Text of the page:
WILD FLOWER JERUSALEM ARTICHOKE Everybody loves sunflowers. Even though most of us conjure up a picture of thern planted in a row in the flower or vegetable garden, some species also grow wild. In fact, they are native to America and were discovered by the Indians who dug the tubers and found them to be an edible vegetable. This species of sunflowers with edible tubers is the Jerusalem Artichoke. It's more than just another pretty flower, it's food! The tubers are hardy and survive harsh winters in the ground to send up new shoots in the spring. If dug though, they do not keep well for extended periods of time. The incredible thing about Jerusalem Artichokes is that you can do pratically anything with them. You can boil them with butter and serve like potatoes. You can slice them and make crisp pickles like you would do with cucumbers. You can also peel, slice them thin and serve them raw in a tossed salad. They are crunchy and have a taste described as, "Something like a cross betw...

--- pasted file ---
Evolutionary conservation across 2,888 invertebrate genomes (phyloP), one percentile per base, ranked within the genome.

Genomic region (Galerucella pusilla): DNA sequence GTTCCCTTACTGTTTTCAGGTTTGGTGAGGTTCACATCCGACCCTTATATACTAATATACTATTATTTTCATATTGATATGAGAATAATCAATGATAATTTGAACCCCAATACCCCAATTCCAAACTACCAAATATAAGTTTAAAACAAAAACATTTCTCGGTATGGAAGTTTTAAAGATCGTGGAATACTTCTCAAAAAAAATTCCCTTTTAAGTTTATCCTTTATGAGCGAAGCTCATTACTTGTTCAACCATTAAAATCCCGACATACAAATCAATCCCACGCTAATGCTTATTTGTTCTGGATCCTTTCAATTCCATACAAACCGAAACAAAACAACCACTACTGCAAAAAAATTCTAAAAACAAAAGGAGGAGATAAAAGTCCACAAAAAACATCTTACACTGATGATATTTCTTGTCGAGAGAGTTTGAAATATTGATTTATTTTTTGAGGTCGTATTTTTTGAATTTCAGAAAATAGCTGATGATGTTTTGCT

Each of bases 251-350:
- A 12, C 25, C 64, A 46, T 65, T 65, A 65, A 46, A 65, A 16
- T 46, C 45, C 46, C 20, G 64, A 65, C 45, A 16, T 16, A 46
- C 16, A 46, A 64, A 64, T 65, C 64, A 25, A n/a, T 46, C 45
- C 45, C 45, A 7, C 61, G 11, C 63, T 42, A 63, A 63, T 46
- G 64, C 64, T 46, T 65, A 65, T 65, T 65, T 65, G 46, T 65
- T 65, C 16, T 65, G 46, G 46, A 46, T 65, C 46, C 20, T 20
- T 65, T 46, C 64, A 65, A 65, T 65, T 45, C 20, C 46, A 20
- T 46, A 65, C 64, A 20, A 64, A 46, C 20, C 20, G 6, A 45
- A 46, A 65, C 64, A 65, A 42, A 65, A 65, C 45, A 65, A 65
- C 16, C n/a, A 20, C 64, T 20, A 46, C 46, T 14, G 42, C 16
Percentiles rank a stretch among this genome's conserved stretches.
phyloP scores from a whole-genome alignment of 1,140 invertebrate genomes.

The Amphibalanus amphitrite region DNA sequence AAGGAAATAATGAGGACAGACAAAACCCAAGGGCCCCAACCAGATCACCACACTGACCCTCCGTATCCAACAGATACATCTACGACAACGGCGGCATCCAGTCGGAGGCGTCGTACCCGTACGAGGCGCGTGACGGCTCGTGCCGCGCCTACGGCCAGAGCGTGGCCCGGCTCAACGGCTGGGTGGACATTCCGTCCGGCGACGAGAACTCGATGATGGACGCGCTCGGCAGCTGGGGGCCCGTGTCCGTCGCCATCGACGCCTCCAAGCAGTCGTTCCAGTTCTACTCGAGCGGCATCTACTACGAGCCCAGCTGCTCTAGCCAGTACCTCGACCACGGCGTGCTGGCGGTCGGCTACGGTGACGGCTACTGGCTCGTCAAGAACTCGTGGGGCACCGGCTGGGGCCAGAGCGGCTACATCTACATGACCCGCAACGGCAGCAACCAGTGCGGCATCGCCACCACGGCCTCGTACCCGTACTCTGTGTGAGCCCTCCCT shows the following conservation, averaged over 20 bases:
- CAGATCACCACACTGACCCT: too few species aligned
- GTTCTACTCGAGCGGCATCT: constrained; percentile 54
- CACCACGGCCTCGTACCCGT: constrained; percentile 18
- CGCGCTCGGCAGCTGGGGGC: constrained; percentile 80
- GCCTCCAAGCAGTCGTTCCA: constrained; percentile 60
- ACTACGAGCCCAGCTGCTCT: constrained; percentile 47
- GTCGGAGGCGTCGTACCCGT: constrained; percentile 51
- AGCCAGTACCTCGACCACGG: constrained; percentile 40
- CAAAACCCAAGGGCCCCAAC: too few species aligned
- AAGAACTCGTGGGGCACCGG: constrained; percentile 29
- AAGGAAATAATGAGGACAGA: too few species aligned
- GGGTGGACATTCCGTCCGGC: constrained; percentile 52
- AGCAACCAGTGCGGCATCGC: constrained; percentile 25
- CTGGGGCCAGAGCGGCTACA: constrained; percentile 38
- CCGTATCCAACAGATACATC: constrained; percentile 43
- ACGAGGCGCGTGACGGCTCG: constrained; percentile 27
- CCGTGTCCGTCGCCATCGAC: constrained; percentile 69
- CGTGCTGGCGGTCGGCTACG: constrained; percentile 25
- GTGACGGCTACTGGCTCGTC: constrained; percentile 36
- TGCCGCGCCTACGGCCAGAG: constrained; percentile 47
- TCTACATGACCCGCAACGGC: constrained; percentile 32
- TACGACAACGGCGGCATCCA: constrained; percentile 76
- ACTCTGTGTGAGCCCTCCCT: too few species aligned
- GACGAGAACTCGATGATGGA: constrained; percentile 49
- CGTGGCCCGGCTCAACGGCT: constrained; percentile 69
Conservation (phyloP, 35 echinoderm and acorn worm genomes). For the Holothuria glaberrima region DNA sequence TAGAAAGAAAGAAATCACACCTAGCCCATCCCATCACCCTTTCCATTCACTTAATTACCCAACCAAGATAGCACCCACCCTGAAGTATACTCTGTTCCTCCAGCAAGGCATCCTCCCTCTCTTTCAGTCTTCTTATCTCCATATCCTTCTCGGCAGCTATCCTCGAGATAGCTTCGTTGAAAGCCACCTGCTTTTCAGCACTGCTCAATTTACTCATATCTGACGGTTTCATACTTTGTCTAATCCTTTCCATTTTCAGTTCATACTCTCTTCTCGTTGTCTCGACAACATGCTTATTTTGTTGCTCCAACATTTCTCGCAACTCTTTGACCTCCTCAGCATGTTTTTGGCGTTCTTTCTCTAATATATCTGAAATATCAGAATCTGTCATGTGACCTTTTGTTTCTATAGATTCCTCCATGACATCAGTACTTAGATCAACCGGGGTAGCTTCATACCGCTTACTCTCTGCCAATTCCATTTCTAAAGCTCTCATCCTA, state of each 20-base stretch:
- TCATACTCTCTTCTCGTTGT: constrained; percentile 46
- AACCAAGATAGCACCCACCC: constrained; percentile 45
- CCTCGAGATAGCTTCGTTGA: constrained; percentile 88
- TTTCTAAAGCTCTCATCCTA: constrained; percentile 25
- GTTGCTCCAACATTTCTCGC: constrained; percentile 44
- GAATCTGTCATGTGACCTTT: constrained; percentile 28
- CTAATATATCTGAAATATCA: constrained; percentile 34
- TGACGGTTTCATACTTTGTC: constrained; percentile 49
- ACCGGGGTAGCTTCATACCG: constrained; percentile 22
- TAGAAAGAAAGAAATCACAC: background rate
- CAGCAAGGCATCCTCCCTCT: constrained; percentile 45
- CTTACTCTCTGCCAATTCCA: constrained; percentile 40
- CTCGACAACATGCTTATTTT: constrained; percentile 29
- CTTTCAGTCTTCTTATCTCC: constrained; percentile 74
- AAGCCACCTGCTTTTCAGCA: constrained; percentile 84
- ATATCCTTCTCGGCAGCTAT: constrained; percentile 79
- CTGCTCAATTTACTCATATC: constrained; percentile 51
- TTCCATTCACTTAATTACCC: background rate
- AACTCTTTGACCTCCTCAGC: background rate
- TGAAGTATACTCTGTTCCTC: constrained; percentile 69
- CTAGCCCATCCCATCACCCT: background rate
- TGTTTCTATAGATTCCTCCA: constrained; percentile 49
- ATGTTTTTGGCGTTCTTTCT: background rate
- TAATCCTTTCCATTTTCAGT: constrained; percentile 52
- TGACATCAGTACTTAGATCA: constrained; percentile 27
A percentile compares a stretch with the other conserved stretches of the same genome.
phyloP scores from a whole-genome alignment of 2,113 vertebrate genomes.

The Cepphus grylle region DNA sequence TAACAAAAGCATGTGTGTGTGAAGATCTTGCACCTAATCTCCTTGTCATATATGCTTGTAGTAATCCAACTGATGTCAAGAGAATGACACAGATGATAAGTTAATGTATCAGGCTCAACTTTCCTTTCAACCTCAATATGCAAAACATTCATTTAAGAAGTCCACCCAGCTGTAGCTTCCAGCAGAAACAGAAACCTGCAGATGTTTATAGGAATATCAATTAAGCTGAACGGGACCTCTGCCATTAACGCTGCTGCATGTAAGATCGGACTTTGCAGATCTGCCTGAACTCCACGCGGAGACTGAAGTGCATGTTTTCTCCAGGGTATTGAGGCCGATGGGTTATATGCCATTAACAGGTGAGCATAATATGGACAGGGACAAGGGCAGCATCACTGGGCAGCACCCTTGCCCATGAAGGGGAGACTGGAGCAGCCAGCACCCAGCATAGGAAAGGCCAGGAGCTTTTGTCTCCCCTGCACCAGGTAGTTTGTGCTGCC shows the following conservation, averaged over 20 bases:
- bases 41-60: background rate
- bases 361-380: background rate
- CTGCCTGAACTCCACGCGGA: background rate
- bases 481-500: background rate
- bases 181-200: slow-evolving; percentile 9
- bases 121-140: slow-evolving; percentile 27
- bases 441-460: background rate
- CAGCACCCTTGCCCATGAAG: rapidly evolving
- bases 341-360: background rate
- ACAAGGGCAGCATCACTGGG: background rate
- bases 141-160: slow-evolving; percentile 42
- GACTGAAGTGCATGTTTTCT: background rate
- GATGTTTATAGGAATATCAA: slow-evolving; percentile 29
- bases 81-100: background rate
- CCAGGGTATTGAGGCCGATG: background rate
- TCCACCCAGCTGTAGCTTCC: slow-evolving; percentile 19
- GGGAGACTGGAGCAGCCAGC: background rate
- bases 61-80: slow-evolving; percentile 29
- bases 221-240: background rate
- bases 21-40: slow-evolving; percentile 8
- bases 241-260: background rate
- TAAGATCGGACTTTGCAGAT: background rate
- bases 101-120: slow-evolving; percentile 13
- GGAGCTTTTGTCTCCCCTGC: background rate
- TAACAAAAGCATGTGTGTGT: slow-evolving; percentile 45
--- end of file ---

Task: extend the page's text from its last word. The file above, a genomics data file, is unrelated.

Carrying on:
Publication Title: Mountain Laurel
Source: Library of Virginia
Country/State of Publication: Virginia, United States
Page 6 [Newspaper Page] — Mountain Laurel — 1 October 1984

Page 6 MOUNTAIN LAUREL OCTOBER, 1984 The Chinese call it "the Yin and the Yang", the Hindu call it "Karma" and dyed-in-the-wool Southern Baptist like my mom and dad called it, "Coming home to you". But, no matter what it's labeled , the fact is that bad deeds and wrongful acts do have a way of coming back to haunt you. The following storyis an excellent example of just how unexpected the inevitable "coming home' 1 can be: The boys sitting around the pot bellied stove at Jess Singleton's Store knew a good story when they saw it coming, and from the look on Posey Jenkins face, a "doozie" was on its way. Jess's Store served as a rainy day hangout for every part time loafer and full time tobacco chewer within 5 miles. It never ceased to amaze the wives in these parts how bad, snowy weather could be to rough for the menfolk to help hang new curtains, but never to rough for a trip to Jess's Store for "necessities" such as a fresh plug of chewing tobacco or a new whet rock. The menfolk had...

Publication Title: Mountain Laurel
Source: Library of Virginia
Country/State of Publication: Virginia, United States
Page 7 [Newspaper Page] — Mountain Laurel — 1 October 1984